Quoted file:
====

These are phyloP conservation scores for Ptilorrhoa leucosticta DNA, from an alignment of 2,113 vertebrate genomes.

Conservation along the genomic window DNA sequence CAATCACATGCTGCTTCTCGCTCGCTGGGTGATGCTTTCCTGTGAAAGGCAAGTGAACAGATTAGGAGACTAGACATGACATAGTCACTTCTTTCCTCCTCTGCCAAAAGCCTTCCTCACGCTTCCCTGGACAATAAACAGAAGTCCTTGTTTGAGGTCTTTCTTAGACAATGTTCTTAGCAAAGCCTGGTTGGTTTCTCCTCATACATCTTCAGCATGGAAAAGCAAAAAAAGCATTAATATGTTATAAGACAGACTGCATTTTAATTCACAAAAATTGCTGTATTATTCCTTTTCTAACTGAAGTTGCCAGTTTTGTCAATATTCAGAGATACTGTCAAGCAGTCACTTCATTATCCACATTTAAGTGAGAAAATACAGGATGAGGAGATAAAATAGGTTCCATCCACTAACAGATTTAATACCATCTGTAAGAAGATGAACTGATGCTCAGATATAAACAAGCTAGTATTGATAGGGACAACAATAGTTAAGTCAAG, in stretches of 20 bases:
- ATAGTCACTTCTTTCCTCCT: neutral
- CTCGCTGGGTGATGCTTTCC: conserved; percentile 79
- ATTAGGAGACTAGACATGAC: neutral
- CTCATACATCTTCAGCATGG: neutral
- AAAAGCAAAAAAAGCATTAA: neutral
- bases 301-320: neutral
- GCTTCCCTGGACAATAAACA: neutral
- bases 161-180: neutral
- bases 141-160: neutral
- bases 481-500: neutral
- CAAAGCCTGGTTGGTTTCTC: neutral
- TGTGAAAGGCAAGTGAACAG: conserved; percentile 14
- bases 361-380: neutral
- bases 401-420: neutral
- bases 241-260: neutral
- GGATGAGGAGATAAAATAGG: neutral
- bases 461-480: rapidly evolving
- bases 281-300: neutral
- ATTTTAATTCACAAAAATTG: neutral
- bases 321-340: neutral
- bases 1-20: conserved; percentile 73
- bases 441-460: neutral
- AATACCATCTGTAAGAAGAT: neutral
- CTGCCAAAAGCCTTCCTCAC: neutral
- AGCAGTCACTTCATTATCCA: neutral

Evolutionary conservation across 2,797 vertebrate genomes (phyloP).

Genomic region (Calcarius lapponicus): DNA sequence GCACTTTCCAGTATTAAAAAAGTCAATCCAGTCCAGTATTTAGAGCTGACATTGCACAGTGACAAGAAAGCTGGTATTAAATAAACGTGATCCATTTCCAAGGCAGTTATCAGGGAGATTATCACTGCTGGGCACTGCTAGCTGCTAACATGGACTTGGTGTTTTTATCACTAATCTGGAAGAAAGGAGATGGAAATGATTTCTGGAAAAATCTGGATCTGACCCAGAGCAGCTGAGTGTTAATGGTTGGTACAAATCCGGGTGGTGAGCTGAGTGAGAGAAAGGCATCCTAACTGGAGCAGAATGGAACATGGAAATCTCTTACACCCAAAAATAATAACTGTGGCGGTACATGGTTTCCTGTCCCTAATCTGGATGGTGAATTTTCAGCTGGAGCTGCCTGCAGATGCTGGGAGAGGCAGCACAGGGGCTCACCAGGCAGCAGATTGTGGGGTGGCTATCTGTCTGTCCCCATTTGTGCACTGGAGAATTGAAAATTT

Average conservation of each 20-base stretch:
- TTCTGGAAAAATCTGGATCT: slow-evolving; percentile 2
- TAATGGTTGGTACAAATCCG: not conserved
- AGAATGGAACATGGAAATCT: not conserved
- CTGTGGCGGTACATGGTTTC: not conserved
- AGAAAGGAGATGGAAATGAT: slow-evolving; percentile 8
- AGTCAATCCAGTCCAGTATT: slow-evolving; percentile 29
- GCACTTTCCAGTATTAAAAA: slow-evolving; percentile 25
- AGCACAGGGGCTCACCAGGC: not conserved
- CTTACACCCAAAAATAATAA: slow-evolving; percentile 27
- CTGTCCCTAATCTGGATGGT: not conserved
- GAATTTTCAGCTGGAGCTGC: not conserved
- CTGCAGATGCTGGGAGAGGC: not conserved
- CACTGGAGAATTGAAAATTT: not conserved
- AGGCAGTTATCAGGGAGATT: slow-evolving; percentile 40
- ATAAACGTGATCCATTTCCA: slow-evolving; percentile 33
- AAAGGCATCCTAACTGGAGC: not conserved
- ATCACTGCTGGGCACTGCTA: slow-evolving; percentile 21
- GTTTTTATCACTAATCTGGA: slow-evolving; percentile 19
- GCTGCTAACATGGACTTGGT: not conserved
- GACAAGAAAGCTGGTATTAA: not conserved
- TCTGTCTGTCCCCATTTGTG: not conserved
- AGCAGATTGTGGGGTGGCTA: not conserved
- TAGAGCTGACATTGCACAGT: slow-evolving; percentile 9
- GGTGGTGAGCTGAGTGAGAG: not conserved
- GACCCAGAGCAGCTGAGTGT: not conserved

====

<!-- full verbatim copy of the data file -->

These are phyloP conservation scores for Ptilorrhoa leucosticta DNA, from an alignment of 2,113 vertebrate genomes.

Conservation along the genomic window DNA sequence CAATCACATGCTGCTTCTCGCTCGCTGGGTGATGCTTTCCTGTGAAAGGCAAGTGAACAGATTAGGAGACTAGACATGACATAGTCACTTCTTTCCTCCTCTGCCAAAAGCCTTCCTCACGCTTCCCTGGACAATAAACAGAAGTCCTTGTTTGAGGTCTTTCTTAGACAATGTTCTTAGCAAAGCCTGGTTGGTTTCTCCTCATACATCTTCAGCATGGAAAAGCAAAAAAAGCATTAATATGTTATAAGACAGACTGCATTTTAATTCACAAAAATTGCTGTATTATTCCTTTTCTAACTGAAGTTGCCAGTTTTGTCAATATTCAGAGATACTGTCAAGCAGTCACTTCATTATCCACATTTAAGTGAGAAAATACAGGATGAGGAGATAAAATAGGTTCCATCCACTAACAGATTTAATACCATCTGTAAGAAGATGAACTGATGCTCAGATATAAACAAGCTAGTATTGATAGGGACAACAATAGTTAAGTCAAG, in stretches of 20 bases:
- ATAGTCACTTCTTTCCTCCT: neutral
- CTCGCTGGGTGATGCTTTCC: conserved; percentile 79
- ATTAGGAGACTAGACATGAC: neutral
- CTCATACATCTTCAGCATGG: neutral
- AAAAGCAAAAAAAGCATTAA: neutral
- bases 301-320: neutral
- GCTTCCCTGGACAATAAACA: neutral
- bases 161-180: neutral
- bases 141-160: neutral
- bases 481-500: neutral
- CAAAGCCTGGTTGGTTTCTC: neutral
- TGTGAAAGGCAAGTGAACAG: conserved; percentile 14
- bases 361-380: neutral
- bases 401-420: neutral
- bases 241-260: neutral
- GGATGAGGAGATAAAATAGG: neutral
- bases 461-480: rapidly evolving
- bases 281-300: neutral
- ATTTTAATTCACAAAAATTG: neutral
- bases 321-340: neutral
- bases 1-20: conserved; percentile 73
- bases 441-460: neutral
- AATACCATCTGTAAGAAGAT: neutral
- CTGCCAAAAGCCTTCCTCAC: neutral
- AGCAGTCACTTCATTATCCA: neutral

Evolutionary conservation across 2,797 vertebrate genomes (phyloP).

Genomic region (Calcarius lapponicus): DNA sequence GCACTTTCCAGTATTAAAAAAGTCAATCCAGTCCAGTATTTAGAGCTGACATTGCACAGTGACAAGAAAGCTGGTATTAAATAAACGTGATCCATTTCCAAGGCAGTTATCAGGGAGATTATCACTGCTGGGCACTGCTAGCTGCTAACATGGACTTGGTGTTTTTATCACTAATCTGGAAGAAAGGAGATGGAAATGATTTCTGGAAAAATCTGGATCTGACCCAGAGCAGCTGAGTGTTAATGGTTGGTACAAATCCGGGTGGTGAGCTGAGTGAGAGAAAGGCATCCTAACTGGAGCAGAATGGAACATGGAAATCTCTTACACCCAAAAATAATAACTGTGGCGGTACATGGTTTCCTGTCCCTAATCTGGATGGTGAATTTTCAGCTGGAGCTGCCTGCAGATGCTGGGAGAGGCAGCACAGGGGCTCACCAGGCAGCAGATTGTGGGGTGGCTATCTGTCTGTCCCCATTTGTGCACTGGAGAATTGAAAATTT

Average conservation of each 20-base stretch:
- TTCTGGAAAAATCTGGATCT: slow-evolving; percentile 2
- TAATGGTTGGTACAAATCCG: not conserved
- AGAATGGAACATGGAAATCT: not conserved
- CTGTGGCGGTACATGGTTTC: not conserved
- AGAAAGGAGATGGAAATGAT: slow-evolving; percentile 8
- AGTCAATCCAGTCCAGTATT: slow-evolving; percentile 29
- GCACTTTCCAGTATTAAAAA: slow-evolving; percentile 25
- AGCACAGGGGCTCACCAGGC: not conserved
- CTTACACCCAAAAATAATAA: slow-evolving; percentile 27
- CTGTCCCTAATCTGGATGGT: not conserved
- GAATTTTCAGCTGGAGCTGC: not conserved
- CTGCAGATGCTGGGAGAGGC: not conserved
- CACTGGAGAATTGAAAATTT: not conserved
- AGGCAGTTATCAGGGAGATT: slow-evolving; percentile 40
- ATAAACGTGATCCATTTCCA: slow-evolving; percentile 33
- AAAGGCATCCTAACTGGAGC: not conserved
- ATCACTGCTGGGCACTGCTA: slow-evolving; percentile 21
- GTTTTTATCACTAATCTGGA: slow-evolving; percentile 19
- GCTGCTAACATGGACTTGGT: not conserved
- GACAAGAAAGCTGGTATTAA: not conserved
- TCTGTCTGTCCCCATTTGTG: not conserved
- AGCAGATTGTGGGGTGGCTA: not conserved
- TAGAGCTGACATTGCACAGT: slow-evolving; percentile 9
- GGTGGTGAGCTGAGTGAGAG: not conserved
- GACCCAGAGCAGCTGAGTGT: not conserved